The University of Kansas Field Station and Ecological Reserves

One of the really neat things about being a biologist is that your vacations times can do double duty. For instance by spending the day in the Lamar valley in Yellowstone observing grizzlies and wolves or spending a day exploring dinosaur trackways in an eastern Colorado canyon I get the benefits of relaxation and experiencing our natural wonders while at the same time increasing my own background and resources that help to make me a better biology teacher. Doing these kinds of activities with other biology teachers is simply the best. I’ve said it before and I’ll say it here, again; I really enjoy going on field trips with fellow biologists–we share so much in common in our interests and in what we find to be important about life, itself.

Over the years one of those really neat experiences reserved for biologists, amateur biologists like birdwatchers and biology students have been the field station workshops that are available from any number of university field stations. I’ve been fortunate enough to spend time at a field stations in Iowa, Colorado, New Mexico, Arizona, Kansas and Washington either in workshops or simply visiting. Field stations are truly valuable resources for biology teachers.

Not many know this but the University of Kansas has a field station here in NE Kansas–The University of Kansas Field Station and Ecological Reserves. These properties are, in a sense, some of my “home” turf–where I grew to become a biologist. Mostly these properties, over the years, while accessible have been primarily dedicated to research and public access has been somewhat restricted. Also, for the most part the facilities did not include any residential accommodations and really not much in the way of labs or other structures. That has changed now. I recently attended a meeting offered by the Kansas Biological survey that began an exploration of the how biology and environmental science teachers and their classes might be able to access the field station as an educational resource–not in a nature center type of way but in a field station research kind of way. The staff really wants to see the station used in an educational way. Exciting stuff.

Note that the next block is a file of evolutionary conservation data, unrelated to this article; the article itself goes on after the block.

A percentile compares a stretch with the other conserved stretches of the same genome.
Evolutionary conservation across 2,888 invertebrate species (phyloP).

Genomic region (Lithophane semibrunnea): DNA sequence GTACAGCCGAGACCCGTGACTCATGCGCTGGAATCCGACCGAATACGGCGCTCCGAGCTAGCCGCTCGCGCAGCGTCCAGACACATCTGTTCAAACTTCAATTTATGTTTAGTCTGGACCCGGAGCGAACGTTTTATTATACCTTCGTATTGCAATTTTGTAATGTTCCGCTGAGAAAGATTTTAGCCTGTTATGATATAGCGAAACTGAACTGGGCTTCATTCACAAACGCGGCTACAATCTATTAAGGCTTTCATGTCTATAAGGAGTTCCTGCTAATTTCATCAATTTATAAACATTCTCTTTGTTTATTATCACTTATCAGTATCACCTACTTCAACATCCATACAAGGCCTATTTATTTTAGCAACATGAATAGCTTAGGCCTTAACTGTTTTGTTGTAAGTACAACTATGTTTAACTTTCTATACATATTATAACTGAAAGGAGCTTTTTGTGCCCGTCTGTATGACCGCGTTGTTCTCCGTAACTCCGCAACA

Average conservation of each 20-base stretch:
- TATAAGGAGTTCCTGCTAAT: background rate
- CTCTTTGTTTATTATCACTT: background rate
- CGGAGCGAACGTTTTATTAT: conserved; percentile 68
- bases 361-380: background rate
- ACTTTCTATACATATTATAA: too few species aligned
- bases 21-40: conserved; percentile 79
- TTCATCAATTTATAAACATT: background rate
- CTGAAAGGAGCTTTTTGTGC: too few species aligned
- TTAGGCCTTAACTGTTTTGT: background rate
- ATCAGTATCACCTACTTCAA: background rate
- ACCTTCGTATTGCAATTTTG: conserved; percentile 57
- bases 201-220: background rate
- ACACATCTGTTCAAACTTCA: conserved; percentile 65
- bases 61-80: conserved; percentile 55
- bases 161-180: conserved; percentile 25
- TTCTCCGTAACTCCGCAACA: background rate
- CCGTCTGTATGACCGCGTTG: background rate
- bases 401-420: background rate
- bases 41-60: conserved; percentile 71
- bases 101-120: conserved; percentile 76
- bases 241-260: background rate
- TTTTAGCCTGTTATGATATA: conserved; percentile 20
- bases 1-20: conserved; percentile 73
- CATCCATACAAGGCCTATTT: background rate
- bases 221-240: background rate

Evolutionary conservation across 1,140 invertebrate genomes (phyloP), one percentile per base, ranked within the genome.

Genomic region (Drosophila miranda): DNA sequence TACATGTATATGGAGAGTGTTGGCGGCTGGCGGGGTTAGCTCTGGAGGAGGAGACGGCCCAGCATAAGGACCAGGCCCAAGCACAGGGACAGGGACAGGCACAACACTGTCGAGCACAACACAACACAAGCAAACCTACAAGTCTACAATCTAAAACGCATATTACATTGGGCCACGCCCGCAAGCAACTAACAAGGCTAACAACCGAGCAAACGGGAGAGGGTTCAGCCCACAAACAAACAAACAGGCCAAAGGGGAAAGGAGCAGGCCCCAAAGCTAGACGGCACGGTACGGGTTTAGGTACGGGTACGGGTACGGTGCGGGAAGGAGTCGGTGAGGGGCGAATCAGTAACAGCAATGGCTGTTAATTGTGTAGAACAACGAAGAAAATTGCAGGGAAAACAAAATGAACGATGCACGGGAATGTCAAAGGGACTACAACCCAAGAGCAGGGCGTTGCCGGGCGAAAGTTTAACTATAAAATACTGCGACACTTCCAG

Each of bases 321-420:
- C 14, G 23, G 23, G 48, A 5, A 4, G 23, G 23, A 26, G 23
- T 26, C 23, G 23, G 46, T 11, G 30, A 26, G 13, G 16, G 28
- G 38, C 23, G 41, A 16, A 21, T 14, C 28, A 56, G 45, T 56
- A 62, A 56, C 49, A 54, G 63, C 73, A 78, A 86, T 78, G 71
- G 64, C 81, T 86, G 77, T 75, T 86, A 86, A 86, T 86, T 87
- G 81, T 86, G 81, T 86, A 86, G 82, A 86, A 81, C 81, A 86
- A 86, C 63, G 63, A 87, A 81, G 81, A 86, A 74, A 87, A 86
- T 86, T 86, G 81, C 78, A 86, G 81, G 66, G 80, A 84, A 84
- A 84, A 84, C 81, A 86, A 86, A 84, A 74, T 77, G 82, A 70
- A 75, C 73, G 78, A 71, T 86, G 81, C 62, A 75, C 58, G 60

The field station now includes a new Armitage Education center–a lab and classroom with showers and restrooms:

Armitage Outsid

Armitage inside 1

Armitage inside 2

Along with some primitive cabins–very reasonably priced–for overnight stays.

Cabin 1

cabin inside

Kansas biology teachers; think about how you might want to use this resource as a destination field study site for you or your students. If you have an interest or some ideas of how to develop this opportunity share it by adding a comment to this thread. You can also let me know with a comment if you need contact information if you are the type of teacher that wants to lead on new opportunities.  As the ideas mature and the field station staff develop a good idea of how they wish to structure teacher and student access, I’ll let you know, here on the KABT Bioblog


p.s. I think we will try to work in a trip to the field station at the Fall KABT meeting.